In Oklahoma, a roustabout is as common as a cowboy in Montana or a lobster fisherman in Maine. It’s a trade found here in the oil patch. A physically demanding job, oftentimes dangerous, roustabouts work around drilling rigs.
Andy Park is a roustabout; that’s his day job. But when I met him he was playing bluegrass on a mandolin accompanied by the rest of his family — his wife Rosemanne, on the base fiddle, and up to five kids.
“Andy has always played music. It’s been a part of the kids’ lives,” Rosemanne told me. “But when we took them to the Oklahoma International Bluegrass Festival in Guthrie a few years back, they came home really charged up. And they were just little kids. The next thing you know, Andy is buying guitars, banjos and fiddles. They took lessons, worked hard, won scholarships for more lessons, and on it goes to this day.”
Their 14-year-old daughter Paige started with the fiddle at the age of 5. “That’s too young,” her mother said. “I literally had to take the lessons with her.” But Paige was winning statewide talent contests by the time she was 12.
“Paige loves music and plans way beyond today. She wants to play backup fiddle with Taylor Swift by the time she is 16.”
“Why backup?” I asked, assuming that was like playing “second-fiddle.”
“She says that she wants to play music with the best, but not be in the spotlight … wants to be able to still go into Walmart and not be recognized.”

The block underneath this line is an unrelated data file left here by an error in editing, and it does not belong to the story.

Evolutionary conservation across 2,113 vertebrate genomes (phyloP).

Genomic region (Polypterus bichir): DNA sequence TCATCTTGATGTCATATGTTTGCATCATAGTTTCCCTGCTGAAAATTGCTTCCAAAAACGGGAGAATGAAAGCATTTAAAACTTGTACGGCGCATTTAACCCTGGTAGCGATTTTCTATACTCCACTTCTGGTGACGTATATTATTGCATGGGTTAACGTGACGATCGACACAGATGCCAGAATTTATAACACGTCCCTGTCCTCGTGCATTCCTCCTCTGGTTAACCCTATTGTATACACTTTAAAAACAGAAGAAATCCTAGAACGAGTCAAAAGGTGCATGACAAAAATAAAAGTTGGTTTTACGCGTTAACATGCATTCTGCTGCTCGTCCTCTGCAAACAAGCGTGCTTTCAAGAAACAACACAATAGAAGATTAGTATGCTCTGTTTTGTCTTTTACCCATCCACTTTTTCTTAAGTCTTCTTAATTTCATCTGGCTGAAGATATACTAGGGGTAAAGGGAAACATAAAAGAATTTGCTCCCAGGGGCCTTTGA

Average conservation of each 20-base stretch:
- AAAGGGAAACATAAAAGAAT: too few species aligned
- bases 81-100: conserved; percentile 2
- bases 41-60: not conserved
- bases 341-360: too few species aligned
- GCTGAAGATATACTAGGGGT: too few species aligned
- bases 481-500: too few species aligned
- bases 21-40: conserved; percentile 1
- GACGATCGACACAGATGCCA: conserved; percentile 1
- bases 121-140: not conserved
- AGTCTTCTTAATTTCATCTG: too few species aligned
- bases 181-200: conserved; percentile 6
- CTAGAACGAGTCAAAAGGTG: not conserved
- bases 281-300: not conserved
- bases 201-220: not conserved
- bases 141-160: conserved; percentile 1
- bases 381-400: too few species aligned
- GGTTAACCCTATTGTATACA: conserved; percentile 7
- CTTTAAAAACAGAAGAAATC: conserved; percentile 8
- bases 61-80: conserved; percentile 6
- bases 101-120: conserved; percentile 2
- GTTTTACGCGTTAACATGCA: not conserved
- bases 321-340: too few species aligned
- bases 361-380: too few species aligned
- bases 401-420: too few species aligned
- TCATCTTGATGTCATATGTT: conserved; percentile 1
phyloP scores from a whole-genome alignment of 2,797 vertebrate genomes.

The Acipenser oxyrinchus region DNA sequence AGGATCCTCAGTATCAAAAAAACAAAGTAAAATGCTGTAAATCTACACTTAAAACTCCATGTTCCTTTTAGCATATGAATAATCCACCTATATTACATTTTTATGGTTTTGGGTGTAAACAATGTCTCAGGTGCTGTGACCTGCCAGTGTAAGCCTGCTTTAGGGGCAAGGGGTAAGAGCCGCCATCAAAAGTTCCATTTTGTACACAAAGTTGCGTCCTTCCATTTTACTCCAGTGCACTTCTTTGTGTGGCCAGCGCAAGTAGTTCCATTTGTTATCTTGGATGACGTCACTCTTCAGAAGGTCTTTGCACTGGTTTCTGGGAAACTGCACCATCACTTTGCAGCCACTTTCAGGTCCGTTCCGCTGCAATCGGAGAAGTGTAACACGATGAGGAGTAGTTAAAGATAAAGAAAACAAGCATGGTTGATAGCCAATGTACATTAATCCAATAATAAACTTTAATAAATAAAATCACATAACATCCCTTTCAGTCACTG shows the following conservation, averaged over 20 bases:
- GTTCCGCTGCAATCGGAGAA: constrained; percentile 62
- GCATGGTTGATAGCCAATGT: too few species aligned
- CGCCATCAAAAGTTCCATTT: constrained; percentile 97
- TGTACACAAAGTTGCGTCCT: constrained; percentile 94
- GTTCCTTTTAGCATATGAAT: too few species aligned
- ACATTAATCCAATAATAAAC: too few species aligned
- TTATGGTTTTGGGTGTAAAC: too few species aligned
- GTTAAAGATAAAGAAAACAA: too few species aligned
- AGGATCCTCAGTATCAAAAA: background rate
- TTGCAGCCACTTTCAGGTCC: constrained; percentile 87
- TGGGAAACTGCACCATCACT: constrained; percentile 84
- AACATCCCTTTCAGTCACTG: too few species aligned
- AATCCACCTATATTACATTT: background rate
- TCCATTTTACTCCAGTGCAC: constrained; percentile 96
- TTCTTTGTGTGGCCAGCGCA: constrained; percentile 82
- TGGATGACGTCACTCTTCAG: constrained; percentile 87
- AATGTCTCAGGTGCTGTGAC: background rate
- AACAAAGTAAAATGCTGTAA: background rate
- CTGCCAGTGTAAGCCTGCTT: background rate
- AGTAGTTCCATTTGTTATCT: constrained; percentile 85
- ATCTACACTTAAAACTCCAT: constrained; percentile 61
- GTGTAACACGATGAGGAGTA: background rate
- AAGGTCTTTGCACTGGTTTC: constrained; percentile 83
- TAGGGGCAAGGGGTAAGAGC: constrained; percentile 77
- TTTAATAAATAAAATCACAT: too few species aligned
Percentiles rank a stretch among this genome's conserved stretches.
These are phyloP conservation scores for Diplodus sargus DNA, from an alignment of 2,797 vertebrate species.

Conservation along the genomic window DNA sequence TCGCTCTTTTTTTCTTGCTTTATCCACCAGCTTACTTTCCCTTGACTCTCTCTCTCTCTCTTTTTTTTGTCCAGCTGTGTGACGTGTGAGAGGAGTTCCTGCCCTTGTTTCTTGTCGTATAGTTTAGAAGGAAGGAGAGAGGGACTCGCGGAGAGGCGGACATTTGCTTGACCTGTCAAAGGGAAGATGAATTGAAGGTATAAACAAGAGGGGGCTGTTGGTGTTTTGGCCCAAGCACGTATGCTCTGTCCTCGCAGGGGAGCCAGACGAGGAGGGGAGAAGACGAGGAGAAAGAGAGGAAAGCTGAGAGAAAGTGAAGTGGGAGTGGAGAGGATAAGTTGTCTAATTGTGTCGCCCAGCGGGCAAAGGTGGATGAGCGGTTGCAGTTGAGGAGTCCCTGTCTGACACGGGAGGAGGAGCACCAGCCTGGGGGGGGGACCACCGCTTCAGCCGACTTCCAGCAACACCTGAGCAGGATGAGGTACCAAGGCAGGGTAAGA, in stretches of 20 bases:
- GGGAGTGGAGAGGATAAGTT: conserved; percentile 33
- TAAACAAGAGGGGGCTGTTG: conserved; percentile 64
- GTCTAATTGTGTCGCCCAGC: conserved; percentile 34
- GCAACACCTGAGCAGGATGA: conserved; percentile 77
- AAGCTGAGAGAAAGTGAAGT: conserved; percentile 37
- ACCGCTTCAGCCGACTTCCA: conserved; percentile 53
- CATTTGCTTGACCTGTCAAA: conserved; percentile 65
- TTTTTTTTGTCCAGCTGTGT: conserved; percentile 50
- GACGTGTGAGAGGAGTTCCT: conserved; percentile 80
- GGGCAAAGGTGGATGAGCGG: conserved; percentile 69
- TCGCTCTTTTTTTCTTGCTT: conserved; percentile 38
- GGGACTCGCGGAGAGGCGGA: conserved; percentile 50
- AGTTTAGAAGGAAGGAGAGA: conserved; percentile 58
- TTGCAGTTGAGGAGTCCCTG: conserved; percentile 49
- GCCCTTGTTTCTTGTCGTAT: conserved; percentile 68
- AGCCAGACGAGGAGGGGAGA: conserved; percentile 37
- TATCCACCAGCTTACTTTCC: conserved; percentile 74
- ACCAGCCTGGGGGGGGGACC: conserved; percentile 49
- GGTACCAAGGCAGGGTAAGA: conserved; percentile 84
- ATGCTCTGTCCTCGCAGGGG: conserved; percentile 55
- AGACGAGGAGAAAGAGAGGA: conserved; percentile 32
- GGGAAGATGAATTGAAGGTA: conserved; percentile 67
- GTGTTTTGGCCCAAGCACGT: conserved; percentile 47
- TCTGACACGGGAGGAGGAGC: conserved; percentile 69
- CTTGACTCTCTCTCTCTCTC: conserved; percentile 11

They play mostly on weekends at bluegrass festivals. With five kids, Andy has been known to say, “we play for food, depending on what you’re havin’.”
I have been to a few bluegrass festivals. They go on for days and are like RV campouts. Usually held at small-town fairgrounds where there is plenty of parking, people come as much to make music as to listen to it — it’s a thin line between the “grinners” and “pickers.” Off-stage groups probably outnumber those on-stage by 10 to one.
Accompanied by the hum of an occasional generator, bluegrass permeates the camping area beginning at coffee time, through happy hour and well into the dark hours when campfires smother the chill. The “grinners” mill around as if in fear of missing something really good. Many carry folding chairs so when they find it, they stay.
But this was no bluegrass festival: I met the Parks at an evening charity event at a wilderness spread called Woolaroc — once the ranch-retreat of oilman Frank Phillips, as in “Phillips 66,” now ConocoPhillips. The Parks were playing for a few hundred mingling Oklahomans, most of them from nearby Bartlesville.
In the rolling Osage Hills of northeastern Oklahoma, Woolaroc takes its name from what it is — 3,600 acres of woods, lakes and rocks. In the 1920s it was a rustic haven, yet a showplace of Wild-West elegance. There Phillips entertained the famous and the influential of the last century — it was almost a second home for Will Rogers — as well as for Indians, cowboys, even outlaws.
Endowed by the Phillips, Woolaroc is today an anomaly: a Western Art Museum, a wildlife refuge, a Heritage Center and the elegant one-time home of the Phillips, all linked by miles of nature trails. The animals here — elk, deer, longhorn cattle, bison and wild mustangs — roam freely. As do we who visit.
Tastefully displayed at Woolaroc is the lifestyle of a man who ascended from small-town barber to world-prominence as an industrialist and philanthropist. Only in America. And in case you didn’t know, our country is also the home of bluegrass music. Welcome to America’s Outback.
Bill’s e-mail address: email@example.com. Next month Bill will be in Bedford, Virginia.